Ibsen’s classic play about the struggle between independence and security still resonates with readers and audience members today. Often hailed as an early feminist work, the story of Nora and Torvald rises above simple gender issues to ask the bigger question: ‘To what extent have we sacrificed our selves for the sake of social customs and to protect what we think is love?’’ Nora’s struggle and ultimate realizations about her life invite all of us to examine our own lives and find the many ways we have made ourselves dolls and playthings in the hands of forces we believe to be beyond our control. One of the best-known, most frequently performed of modern plays, displaying Ibsen’s genius for realistic prose drama. A classic expression of women’s rights, the play builds to a climax in which the central character, Nora, rejects a smothering marriage and life in ‘a doll’s house.’
26,460 words, with a reading time of ~ 1.6 hours (~ 105 pages), and first published in 1879. This DRM-Free edition published by epubBooks, 2014.
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(SCENE.–A room furnished comfortably and tastefully, but not extravagantly. At the back, a door to the right leads to the entrance-hall, another to the left leads to Helmer’s study. Between the doors stands a piano. In the middle of the left-hand wall is a door, and beyond it a window. Near the window are a round table, arm-chairs and a small sofa. In the right-hand wall, at the farther end, another door; and on the same side, nearer the footlights, a stove, two easy chairs and a rocking-chair; between the stove and the door, a small table. Engravings on the walls; a cabinet with china and other small objects; a small book-case with well-bound books. The floors are carpeted, and a fire burns in the stove. It is winter.
A bell rings in the hall; shortly afterwards the door is heard to open. Enter NORA, humming a tune and in high spirits. She is in outdoor dress and carries a number of parcels; these she lays on the table to the right. She leaves the outer door open after her, and through it is seen a PORTER who is carrying a Christmas Tree and a basket, which he gives to the MAID who has opened the door.)
Nora. Hide the Christmas Tree carefully, Helen. Be sure the children do not see it until this evening, when it is dressed. (To the PORTER, taking out her purse.) How much?
Nora. There is a shilling. No, keep the change. (The PORTER thanks her, and goes out. NORA shuts the door. She is laughing to herself, as she takes off her hat and coat. She takes a packet of macaroons from her pocket and eats one or two; then goes cautiously to her husband’s door and listens.) Yes, he is in. (Still humming, she goes to the table on the right.)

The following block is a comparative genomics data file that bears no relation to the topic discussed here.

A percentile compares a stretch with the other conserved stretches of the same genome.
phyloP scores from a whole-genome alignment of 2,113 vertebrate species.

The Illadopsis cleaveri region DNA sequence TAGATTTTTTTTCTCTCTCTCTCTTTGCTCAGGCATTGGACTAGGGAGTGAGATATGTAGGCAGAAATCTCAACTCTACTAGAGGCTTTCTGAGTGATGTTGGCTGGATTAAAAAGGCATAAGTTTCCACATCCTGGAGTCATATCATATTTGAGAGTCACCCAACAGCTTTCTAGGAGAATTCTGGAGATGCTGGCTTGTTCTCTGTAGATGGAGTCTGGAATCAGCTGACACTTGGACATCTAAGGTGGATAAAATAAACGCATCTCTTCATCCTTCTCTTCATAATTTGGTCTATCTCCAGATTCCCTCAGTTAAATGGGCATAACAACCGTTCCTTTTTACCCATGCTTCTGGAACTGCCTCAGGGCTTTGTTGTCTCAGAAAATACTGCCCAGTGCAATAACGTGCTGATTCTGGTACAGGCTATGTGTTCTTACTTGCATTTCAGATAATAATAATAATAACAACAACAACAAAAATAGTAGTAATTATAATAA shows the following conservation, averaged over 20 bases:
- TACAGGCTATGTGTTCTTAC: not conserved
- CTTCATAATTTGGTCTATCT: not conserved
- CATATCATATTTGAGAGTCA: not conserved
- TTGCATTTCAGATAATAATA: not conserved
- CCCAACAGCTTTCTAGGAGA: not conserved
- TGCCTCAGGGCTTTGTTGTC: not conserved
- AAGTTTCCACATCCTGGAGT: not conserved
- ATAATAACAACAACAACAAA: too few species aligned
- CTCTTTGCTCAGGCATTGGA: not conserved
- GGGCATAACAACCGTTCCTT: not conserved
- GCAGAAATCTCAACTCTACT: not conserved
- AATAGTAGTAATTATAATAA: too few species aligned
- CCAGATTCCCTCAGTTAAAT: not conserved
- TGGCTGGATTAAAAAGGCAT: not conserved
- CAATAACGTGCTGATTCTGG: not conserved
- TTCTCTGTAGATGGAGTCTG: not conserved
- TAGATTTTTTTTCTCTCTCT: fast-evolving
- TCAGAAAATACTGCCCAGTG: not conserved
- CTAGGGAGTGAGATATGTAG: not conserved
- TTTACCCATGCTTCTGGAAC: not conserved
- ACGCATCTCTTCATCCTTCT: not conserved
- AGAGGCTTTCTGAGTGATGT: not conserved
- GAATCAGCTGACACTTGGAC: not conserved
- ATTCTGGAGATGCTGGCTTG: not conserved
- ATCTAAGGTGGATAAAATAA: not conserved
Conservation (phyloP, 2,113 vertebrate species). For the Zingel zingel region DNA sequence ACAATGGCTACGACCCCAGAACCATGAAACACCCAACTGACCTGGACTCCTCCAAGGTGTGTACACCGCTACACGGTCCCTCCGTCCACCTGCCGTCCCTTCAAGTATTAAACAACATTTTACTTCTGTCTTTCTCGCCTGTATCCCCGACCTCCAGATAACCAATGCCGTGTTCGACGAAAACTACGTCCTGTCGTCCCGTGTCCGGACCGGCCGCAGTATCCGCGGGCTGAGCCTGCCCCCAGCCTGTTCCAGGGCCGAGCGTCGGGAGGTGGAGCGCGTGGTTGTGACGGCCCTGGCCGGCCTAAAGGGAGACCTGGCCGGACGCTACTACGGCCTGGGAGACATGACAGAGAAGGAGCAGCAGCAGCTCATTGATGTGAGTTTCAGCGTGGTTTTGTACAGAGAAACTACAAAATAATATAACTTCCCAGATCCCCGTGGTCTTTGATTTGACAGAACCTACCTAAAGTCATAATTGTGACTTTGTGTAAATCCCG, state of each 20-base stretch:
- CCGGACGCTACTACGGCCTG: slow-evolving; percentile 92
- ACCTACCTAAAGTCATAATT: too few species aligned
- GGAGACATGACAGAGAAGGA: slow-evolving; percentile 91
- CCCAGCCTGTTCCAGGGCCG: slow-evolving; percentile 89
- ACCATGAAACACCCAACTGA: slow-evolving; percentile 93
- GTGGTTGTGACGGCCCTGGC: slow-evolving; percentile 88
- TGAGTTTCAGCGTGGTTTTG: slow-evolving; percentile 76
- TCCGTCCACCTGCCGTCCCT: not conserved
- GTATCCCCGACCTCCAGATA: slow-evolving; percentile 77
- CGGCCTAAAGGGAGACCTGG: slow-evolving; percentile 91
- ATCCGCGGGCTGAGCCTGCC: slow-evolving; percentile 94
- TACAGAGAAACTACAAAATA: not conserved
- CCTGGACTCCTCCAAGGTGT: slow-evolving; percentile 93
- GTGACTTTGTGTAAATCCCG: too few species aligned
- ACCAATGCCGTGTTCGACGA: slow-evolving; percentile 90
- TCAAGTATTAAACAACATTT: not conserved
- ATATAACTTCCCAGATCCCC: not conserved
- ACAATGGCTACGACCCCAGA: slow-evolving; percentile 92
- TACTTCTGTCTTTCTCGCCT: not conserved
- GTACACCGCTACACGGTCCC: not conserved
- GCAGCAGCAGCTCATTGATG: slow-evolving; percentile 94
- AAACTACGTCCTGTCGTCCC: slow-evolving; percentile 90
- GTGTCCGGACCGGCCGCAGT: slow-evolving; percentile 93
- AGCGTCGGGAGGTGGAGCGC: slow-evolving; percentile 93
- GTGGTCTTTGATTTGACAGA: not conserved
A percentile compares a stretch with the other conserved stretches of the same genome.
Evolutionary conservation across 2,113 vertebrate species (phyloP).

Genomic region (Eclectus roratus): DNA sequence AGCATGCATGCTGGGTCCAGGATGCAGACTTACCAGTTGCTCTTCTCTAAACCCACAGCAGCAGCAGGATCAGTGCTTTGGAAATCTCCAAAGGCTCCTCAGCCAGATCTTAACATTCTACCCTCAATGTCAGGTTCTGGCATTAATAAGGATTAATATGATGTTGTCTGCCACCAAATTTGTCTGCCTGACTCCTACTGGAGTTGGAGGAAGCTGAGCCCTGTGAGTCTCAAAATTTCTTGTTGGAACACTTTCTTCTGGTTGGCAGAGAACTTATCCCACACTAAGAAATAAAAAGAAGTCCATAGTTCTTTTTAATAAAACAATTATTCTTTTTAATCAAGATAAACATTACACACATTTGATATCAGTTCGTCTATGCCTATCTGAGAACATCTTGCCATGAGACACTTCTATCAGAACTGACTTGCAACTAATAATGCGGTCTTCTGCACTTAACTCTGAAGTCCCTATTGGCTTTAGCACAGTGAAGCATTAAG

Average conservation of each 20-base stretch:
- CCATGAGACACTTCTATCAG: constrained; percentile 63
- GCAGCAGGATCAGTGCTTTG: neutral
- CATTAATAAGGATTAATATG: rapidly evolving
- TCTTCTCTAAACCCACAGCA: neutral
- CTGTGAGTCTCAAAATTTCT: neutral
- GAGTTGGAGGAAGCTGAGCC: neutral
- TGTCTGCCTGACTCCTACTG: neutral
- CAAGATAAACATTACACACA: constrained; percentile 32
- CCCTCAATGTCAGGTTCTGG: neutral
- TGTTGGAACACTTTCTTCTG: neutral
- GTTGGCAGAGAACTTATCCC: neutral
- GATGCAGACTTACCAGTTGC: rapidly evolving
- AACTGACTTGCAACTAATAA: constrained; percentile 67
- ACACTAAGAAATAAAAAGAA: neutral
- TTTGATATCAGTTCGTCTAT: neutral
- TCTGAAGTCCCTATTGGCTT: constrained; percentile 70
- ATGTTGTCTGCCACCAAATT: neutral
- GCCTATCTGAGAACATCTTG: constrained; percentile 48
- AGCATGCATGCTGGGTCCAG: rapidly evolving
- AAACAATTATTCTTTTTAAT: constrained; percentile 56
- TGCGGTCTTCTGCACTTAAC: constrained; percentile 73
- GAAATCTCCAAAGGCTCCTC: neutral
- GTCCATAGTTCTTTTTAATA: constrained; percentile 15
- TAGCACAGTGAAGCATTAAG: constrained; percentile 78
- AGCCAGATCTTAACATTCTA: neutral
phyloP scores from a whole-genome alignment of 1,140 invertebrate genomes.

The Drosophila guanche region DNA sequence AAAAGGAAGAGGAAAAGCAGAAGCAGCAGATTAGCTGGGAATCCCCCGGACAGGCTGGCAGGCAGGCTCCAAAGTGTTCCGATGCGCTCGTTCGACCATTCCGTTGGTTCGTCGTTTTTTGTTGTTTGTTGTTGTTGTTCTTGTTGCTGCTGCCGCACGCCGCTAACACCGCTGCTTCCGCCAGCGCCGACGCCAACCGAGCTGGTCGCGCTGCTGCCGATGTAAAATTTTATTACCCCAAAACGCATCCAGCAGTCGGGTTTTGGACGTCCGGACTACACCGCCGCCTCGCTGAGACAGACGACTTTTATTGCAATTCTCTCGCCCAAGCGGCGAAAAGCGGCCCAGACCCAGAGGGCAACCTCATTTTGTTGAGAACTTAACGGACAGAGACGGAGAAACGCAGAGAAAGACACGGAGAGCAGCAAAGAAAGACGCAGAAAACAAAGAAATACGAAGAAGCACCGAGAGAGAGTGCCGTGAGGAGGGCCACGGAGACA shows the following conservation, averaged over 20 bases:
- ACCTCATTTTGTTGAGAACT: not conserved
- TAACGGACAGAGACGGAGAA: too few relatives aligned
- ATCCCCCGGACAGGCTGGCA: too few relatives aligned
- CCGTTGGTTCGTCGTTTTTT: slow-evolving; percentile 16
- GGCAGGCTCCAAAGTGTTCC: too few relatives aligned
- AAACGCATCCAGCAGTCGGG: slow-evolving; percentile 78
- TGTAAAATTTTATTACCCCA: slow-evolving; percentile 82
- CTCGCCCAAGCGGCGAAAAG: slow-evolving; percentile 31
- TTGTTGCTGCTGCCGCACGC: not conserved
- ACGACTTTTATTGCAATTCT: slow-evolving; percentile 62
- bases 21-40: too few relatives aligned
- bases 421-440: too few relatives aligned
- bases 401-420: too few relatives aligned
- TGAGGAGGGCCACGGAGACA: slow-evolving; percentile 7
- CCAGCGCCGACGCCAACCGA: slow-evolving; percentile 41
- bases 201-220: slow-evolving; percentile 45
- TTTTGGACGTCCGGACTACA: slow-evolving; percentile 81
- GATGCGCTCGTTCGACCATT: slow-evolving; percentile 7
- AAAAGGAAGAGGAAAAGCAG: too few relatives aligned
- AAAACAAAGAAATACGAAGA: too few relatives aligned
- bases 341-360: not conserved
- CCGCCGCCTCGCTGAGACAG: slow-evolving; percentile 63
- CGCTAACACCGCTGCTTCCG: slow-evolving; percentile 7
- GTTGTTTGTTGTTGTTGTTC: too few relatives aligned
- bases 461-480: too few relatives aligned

Helmer (calls out from his room). Is that my little lark twittering out there?
Nora (busy opening some of the parcels). Yes, it is!
Helmer. Is it my little squirrel bustling about?
Helmer. When did my squirrel come home?
Nora. Just now. (Puts the bag of macaroons into her pocket and wipes her mouth.) Come in here, Torvald, and see what I have bought.
Helmer. Don’t disturb me. (A little later, he opens the door and looks into the room, pen in hand.) Bought, did you say? All these things? Has my little spendthrift been wasting money again?
Nora. Yes but, Torvald, this year we really can let ourselves go a little. This is the first Christmas that we have not needed to economise.
Helmer. Still, you know, we can’t spend money recklessly. Nora. Yes, Torvald, we may be a wee bit more reckless now, mayn’t we? Just a tiny wee bit! You are going to have a big salary and earn lots and lots of money.
Helmer. Yes, after the New Year; but then it will be a whole quarter before the salary is due.
Nora. Pooh! we can borrow until then.
Helmer. Nora! (Goes up to her and takes her playfully by the ear.) The same little featherhead! Suppose, now, that I borrowed fifty pounds today, and you spent it all in the Christmas week, and then on New Year’s Eve a slate fell on my head and killed me, and–Nora (putting her hands over his mouth). Oh! don’t say such horrid things.
Helmer. Still, suppose that happened,–what then?
Nora. If that were to happen, I don’t suppose I should care whether I owed money or not.
Helmer. Yes, but what about the people who had lent it?
Nora. They? Who would bother about them? I should not know who they were.
Helmer. That is like a woman! But seriously, Nora, you know what I think about that. No debt, no borrowing. There can be no freedom or beauty about a home life that depends on borrowing and debt. We two have kept bravely on the straight road so far, and we will go on the same way for the short time longer that there need be any struggle.
Nora (moving towards the stove). As you please, Torvald.
Helmer (following her). Come, come, my little skylark must not droop her wings. What is this! Is my little squirrel out of temper? (Taking out his purse.) Nora, what do you think I have got here?
Nora (turning round quickly). Money!
Helmer. There you are. (Gives her some money.) Do you think I don’t know what a lot is wanted for housekeeping at Christmas-time?
Nora (counting). Ten shillings–a pound–two pounds! Thank you, thank you, Torvald; that will keep me going for a long time.
Helmer. Indeed it must.
Nora. Yes, yes, it will. But come here and let me show you what I have bought. And all so cheap! Look, here is a new suit for Ivar, and a sword; and a horse and a trumpet for Bob; and a doll and dolly’s bedstead for Emmy,–they are very plain, but anyway she will soon break them in pieces. And here are dress-lengths and handkerchiefs for the maids; old Anne ought really to have something better.
Helmer. And what is in this parcel?
Nora (crying out). No, no! you mustn’t see that until this evening.